How does prison affect your mental health?

Punishment instead of therapyWhen sick people end up in prison

"Going back to the hospital: It was built between 1913 and 1914 as a remedial education home, so the two houses. The spatial structure of these is of course obsolete today. So that's still the dormitory structure. That's why we're building a new one. When you come to the side, you'll see behind it the new building, the shell, which will be ready for occupancy in about nine months. "

Rolf Jacob heads the "Leipzig prison with hospital", the official name of the prison on the outskirts of Leipzig. The former healing education home is now the said hospital. An imposing building with round arches at the rear of the extensive prison grounds.

Jacob: "We're going up to psychiatry, yes."

In addition to the 28 beds for physically ill prisoners, there are officially 48 beds for prisoners with mental disorders. That must currently be sufficient, not only for prisoners in Saxony, but also for the federal states of Thuringia and Saxony-Anhalt. There are no correctional hospitals there.

(imago stock & people / Jürgen Ritter) Increased risk of suicide among inmates
The risk of suicide is significantly higher for inmates than for people outside of prison. There are an average of 80 suicides each year in prisons. The most important prevention is personal contact by psychologists - however, there is a massive shortage of staff.

In the JVA one tries to restore the normality of a hospital, despite the barred windows and the heavy lattice doors, the crumbling plaster and the cells in which up to four seriously psychotically ill inmates are housed.

"This is an occupational therapy room. In the past, you see, the cells are all that big. But it is used as an occupational therapy room that the psychiatric patients here do creative painting, do handicrafts, and also things that they make for their relatives sometimes when they visit come, then you can hand over small presents. Here we have Ms. Moldenhauer, a specialist nurse of ours. "

Katrin Moldenhauer is a specialist nurse for psychiatry. She has been working here in the correctional hospital for 27 years. In her everyday work she is confronted with many serious clinical pictures.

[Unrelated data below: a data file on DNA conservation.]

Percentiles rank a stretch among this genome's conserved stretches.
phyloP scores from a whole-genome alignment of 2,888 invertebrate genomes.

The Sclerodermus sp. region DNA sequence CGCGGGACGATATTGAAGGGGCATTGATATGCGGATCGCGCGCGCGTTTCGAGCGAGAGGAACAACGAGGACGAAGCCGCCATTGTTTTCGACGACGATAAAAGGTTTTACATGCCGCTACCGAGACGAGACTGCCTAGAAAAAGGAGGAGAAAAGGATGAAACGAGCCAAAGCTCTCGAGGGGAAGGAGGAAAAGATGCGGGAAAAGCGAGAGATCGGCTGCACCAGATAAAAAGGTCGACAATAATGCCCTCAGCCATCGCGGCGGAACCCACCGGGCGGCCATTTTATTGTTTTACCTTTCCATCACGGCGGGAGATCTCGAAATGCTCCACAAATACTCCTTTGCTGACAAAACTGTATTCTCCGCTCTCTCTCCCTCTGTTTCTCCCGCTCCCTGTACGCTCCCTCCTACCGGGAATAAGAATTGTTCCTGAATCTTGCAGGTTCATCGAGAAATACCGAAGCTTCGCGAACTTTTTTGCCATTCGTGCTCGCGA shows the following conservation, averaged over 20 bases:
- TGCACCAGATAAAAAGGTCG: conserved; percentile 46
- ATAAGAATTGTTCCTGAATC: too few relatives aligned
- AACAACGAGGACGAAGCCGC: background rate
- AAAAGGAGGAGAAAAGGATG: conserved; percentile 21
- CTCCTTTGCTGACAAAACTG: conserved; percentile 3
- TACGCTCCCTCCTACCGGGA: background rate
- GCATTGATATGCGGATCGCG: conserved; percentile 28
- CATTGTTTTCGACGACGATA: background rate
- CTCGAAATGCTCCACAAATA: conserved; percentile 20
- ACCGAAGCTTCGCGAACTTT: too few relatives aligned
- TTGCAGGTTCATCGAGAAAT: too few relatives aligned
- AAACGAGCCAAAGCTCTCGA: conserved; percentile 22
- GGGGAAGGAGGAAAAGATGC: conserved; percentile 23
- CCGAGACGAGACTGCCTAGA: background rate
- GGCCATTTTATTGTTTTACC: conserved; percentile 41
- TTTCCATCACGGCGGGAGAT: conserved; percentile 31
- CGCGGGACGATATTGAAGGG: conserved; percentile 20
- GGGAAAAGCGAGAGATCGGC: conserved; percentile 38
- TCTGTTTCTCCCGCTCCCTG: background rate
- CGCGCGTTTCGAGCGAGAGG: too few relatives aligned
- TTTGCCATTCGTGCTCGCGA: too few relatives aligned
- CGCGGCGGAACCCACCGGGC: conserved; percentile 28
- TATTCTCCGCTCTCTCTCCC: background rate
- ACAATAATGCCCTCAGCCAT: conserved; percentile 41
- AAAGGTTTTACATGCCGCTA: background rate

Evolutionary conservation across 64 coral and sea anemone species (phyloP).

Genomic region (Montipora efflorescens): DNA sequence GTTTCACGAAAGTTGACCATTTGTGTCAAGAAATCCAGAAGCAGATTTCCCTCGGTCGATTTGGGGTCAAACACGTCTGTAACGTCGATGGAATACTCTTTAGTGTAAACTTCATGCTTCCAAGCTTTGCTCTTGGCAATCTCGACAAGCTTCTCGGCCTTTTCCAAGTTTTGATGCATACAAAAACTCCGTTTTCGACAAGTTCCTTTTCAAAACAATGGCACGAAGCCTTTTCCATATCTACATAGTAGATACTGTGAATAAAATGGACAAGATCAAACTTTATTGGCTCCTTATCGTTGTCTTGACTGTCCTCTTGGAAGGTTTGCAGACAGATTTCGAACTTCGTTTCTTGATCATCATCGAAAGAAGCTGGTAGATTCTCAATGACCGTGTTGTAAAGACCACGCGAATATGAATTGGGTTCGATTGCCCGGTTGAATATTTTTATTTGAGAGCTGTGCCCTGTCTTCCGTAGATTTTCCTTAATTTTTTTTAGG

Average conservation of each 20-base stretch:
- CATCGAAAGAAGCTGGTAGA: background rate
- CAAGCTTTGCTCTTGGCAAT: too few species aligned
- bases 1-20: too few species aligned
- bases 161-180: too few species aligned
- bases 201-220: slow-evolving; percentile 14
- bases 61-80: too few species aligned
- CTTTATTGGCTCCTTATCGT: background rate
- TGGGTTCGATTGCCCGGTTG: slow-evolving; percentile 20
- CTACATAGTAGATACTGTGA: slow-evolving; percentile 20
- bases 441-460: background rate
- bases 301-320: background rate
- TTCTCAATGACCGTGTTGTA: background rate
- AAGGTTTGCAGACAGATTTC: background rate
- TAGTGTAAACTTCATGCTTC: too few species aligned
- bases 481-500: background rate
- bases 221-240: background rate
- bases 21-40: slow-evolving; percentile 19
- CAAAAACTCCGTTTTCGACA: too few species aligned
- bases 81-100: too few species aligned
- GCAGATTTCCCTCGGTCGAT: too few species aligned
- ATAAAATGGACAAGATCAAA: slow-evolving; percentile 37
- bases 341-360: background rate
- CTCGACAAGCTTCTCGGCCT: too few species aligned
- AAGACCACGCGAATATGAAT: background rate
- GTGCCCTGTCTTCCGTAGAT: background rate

"Psychoses, schizophrenia, addictions, personality disorders, everything is so random. Everything that arises in prison."

The prisoners in the hospital are in acute need of treatment. Either because they are experiencing an acute schizophrenic episode, because their life is at risk, for example due to alcohol withdrawal after imprisonment, or because of the risk of suicide. And because they cannot be adequately treated in the detention center, where they are normally housed.

Crisis intervention room in a forensic psychiatry clinic (imago / Friedrich Stark)

"In the detention center you have 80 men on the slopes, here in the hospital, we have an average of around 15 patients here in acute psychiatry. Downstairs in ward 7 there are a few more, there are 20. That’s already a time Setting, which is much quieter. "

Anyone who is brought over the threshold of the prison hospital is no longer addressed as a prisoner, but as a patient. Psychiatric nurse Moldenhauer and her colleagues wear hygienic clothing. But even here you won't get very far without a key. However, uniformed men do not work in the hospital.

Inpatient care "completely inadequate"

There is no clear indication of how many prisoners in Germany have a mental disorder. In 2015, an expert commission in Baden-Württemberg came to the conclusion that 40 to 70 percent of prisoners suffer from a mental disorder. Some estimates assume an even larger proportion. And: many prisoners have more than one disorder. Institution director Rolf Jacob:

"I would say there is a trend, an upward trend. However, you have to be careful to say that it is getting worse and worse every year, more and more. It is actually the case that nowadays, I believe, psychological sensitivities are also looked at more closely and in a more differentiated manner So that means there is more brightfield. "

Compared to the general population, the proportion of drug addicts, mentally ill and suicidal people in prison is generally higher. It cannot be proven whether the inmates bring with them increasingly severe disorders or even develop them in prison.

Only the most serious cases are treated in the prison hospital in Leipzig. Most of the prisoners are cared for a few hundred meters further on the premises in the detention center. Stephan Weber works there as an external psychiatrist. In addition to his work as a resident psychiatrist, every Tuesday afternoon he moves into a small consulting room on the ground floor of the detention center, where the prisoners have their cells. The psychiatrist stands by the window and listens to the voices of the prisoners talking from one window to the next.

"Extremely quiet. Usually it's much, much louder"

The noise of footsteps and the rolling of filing trolleys boom through the door of the consulting room. Inside there is a lounger and a desk with two monitors. His patients come here either at their own request or because the institution sends them to him. Weber estimates that the staff should not even notice some mentally ill prisoners. For example depressed prisoners who withdrew.

"I think the tolerance threshold is relatively high among the staff. What is still tolerated there would certainly not be tolerated in the outpatient sector or in the family. So in this respect, I think they are not overly sensitized to the subject of mental illnesses. "

The penal system in Germany is a matter for the federal states. And every federal state operates its own health system within the prisons. In many places, they are reaching their limits when it comes to caring for mentally ill inmates.